“Now, I’ve got my head back together, I’ve got a flat in the road where my children live with their mother. Now I see my children every single day. They are back in my life and I was given a second chance. Meeting royalty and all that, that was a blessing. 

“When my children saw me on the telly the other night with a future king and a world-class football player, my boy’s got ADHD and he hasn’t stopped skipping since he saw me. It’s brilliant.” 

Burns’s story could be more relatable to Prince William than you might think. 

Last summer the future monarch tried his hand at selling The Big Issue, donning a red tabard alongside vendor Dave Martin in Central London. 

It was part of a learning process that led to his own mission to end homelessness. In June, he announced his Homewards programme which will give £3 million to six locations across the UK – to demonstrate how homelessness can be prevented, tackled and, ultimately, ended for good. 

Homewards brought him to Bournemouth alongside new programme advocate Bartlett. The pair were at Pret to hear how the sandwich chain has committed to help at least 500 people at risk or experiencing homelessness into jobs through its Rising Stars programme over the next five years.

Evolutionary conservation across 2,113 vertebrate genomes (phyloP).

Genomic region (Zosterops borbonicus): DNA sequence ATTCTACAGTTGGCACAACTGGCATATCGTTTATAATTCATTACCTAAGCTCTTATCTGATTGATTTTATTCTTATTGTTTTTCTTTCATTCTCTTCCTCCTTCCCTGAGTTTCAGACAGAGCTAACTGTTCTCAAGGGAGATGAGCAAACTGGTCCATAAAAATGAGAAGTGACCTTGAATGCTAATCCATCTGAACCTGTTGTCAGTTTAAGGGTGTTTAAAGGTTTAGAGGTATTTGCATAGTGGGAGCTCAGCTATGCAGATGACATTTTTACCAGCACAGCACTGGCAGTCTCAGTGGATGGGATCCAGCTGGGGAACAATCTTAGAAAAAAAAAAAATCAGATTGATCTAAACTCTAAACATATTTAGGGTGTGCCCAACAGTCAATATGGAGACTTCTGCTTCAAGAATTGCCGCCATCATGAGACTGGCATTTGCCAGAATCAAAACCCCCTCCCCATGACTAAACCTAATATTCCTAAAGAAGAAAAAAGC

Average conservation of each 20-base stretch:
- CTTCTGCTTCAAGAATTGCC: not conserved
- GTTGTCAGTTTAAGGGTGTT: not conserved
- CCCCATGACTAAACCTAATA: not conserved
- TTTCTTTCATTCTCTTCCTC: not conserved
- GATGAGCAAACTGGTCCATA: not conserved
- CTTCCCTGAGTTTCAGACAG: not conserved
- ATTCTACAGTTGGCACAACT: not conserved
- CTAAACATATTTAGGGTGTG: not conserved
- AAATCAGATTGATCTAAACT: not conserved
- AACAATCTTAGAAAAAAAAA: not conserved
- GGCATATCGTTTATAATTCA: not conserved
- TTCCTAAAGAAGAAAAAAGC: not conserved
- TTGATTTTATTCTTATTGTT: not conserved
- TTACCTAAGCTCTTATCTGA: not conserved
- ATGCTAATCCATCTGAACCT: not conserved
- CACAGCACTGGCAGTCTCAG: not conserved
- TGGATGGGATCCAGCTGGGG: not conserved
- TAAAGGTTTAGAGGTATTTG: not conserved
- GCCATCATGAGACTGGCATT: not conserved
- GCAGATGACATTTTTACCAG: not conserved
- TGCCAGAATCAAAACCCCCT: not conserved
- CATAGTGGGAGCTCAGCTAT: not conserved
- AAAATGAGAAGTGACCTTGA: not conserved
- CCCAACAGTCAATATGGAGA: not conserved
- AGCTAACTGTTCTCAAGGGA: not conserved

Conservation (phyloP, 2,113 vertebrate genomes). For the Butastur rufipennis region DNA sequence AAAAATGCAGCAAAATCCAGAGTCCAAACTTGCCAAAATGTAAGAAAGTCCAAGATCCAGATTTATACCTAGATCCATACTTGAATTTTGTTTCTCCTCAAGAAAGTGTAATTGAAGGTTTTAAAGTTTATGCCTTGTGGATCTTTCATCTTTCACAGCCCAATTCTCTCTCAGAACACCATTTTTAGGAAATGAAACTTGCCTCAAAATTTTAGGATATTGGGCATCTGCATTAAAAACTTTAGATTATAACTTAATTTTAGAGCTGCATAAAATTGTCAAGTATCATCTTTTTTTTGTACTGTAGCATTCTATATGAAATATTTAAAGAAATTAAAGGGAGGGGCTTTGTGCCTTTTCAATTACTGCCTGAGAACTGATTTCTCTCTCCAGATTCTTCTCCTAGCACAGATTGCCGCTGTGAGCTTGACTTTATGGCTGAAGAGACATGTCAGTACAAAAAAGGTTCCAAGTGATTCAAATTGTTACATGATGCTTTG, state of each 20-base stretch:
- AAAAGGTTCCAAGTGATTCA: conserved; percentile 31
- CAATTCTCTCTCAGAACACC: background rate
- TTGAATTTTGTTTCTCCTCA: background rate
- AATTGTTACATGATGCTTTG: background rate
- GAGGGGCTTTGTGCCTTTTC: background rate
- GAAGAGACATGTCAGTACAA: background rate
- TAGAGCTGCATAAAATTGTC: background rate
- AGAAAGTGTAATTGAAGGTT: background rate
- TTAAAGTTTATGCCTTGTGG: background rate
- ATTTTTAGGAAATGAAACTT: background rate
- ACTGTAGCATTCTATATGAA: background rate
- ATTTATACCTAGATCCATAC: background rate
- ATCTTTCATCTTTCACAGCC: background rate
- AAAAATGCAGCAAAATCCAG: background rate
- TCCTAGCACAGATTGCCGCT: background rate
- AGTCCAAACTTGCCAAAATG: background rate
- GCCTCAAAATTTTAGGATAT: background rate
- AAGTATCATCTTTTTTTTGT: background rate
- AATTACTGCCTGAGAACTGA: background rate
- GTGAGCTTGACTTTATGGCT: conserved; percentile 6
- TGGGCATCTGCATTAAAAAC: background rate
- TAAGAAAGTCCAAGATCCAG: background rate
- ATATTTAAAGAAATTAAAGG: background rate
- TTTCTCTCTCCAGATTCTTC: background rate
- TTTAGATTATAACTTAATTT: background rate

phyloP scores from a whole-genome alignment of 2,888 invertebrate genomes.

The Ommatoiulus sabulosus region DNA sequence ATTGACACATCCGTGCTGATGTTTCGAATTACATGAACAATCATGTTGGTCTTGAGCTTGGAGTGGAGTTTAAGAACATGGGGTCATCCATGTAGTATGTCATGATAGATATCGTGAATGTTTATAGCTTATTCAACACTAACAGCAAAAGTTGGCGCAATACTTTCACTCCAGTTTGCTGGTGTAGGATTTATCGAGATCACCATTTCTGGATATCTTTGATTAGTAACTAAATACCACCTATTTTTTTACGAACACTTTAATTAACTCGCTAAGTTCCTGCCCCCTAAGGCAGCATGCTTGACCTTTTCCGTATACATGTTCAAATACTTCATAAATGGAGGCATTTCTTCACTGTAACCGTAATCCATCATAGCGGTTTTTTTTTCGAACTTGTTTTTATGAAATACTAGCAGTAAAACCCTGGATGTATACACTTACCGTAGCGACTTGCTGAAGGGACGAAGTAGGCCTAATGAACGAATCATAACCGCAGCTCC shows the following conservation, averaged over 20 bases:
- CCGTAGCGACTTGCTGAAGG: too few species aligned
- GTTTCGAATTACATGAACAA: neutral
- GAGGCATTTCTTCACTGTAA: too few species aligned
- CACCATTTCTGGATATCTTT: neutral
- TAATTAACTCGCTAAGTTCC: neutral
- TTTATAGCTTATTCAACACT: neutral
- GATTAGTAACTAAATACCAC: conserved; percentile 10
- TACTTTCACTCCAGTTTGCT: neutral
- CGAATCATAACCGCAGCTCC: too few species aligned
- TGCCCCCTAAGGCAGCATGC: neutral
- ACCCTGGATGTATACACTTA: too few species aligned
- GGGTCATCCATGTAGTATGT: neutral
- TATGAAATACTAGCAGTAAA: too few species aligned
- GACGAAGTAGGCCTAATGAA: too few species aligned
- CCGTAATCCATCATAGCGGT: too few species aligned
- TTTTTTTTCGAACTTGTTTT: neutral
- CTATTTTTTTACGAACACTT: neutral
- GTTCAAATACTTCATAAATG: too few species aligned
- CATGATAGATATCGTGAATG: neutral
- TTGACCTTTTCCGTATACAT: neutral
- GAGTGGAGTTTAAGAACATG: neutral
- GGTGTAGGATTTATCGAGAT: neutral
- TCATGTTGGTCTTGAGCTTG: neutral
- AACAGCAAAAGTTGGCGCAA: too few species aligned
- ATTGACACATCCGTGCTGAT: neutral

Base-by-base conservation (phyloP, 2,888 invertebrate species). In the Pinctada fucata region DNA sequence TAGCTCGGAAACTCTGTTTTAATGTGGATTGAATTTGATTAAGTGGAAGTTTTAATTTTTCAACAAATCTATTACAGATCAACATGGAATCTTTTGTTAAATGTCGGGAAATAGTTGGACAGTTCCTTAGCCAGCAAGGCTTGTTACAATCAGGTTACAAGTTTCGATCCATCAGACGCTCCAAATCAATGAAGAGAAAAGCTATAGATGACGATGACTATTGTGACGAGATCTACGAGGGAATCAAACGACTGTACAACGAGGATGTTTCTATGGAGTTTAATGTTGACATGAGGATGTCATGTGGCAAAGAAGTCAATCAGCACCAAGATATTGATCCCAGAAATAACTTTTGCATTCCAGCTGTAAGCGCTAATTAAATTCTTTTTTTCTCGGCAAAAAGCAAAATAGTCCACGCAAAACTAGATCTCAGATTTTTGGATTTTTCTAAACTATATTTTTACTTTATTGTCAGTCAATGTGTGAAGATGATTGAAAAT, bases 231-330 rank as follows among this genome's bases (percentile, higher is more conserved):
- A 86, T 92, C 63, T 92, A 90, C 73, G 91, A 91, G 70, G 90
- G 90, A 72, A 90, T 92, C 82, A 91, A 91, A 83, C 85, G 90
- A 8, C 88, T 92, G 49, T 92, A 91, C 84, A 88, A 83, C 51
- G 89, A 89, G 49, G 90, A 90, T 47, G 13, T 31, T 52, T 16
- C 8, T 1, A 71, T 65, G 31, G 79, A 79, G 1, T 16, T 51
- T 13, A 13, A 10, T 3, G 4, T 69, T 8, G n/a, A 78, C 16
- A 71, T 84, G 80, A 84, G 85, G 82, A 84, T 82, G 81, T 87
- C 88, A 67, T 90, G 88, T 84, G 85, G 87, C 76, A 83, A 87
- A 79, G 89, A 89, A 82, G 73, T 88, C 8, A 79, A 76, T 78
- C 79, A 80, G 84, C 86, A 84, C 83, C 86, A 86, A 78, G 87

Burns believes Prince William’s programme is “an absolutely brilliant idea”. His own success story is one Homewards will be trying to replicate across the UK. 

And for Burns, the secret to that success has been The Big Issue. 

“I just love doing it because you meet a lot of people. It gives me communication skills. It gives me confidence. It gives me a lot of joy,” he says. 

“I don’t think I’d still be around without The Big Issue. This has just kept me going. Now having my kids back, it’s helped me out so much. I can’t even explain how much. I would be lost without doing this job. It makes me get up every morning.” 

Support the Big Issue

For over 30 years, the Big Issue has been committed to ending poverty in the UK. In 2024, our work is needed more than ever. Find out how you can support the Big Issue today.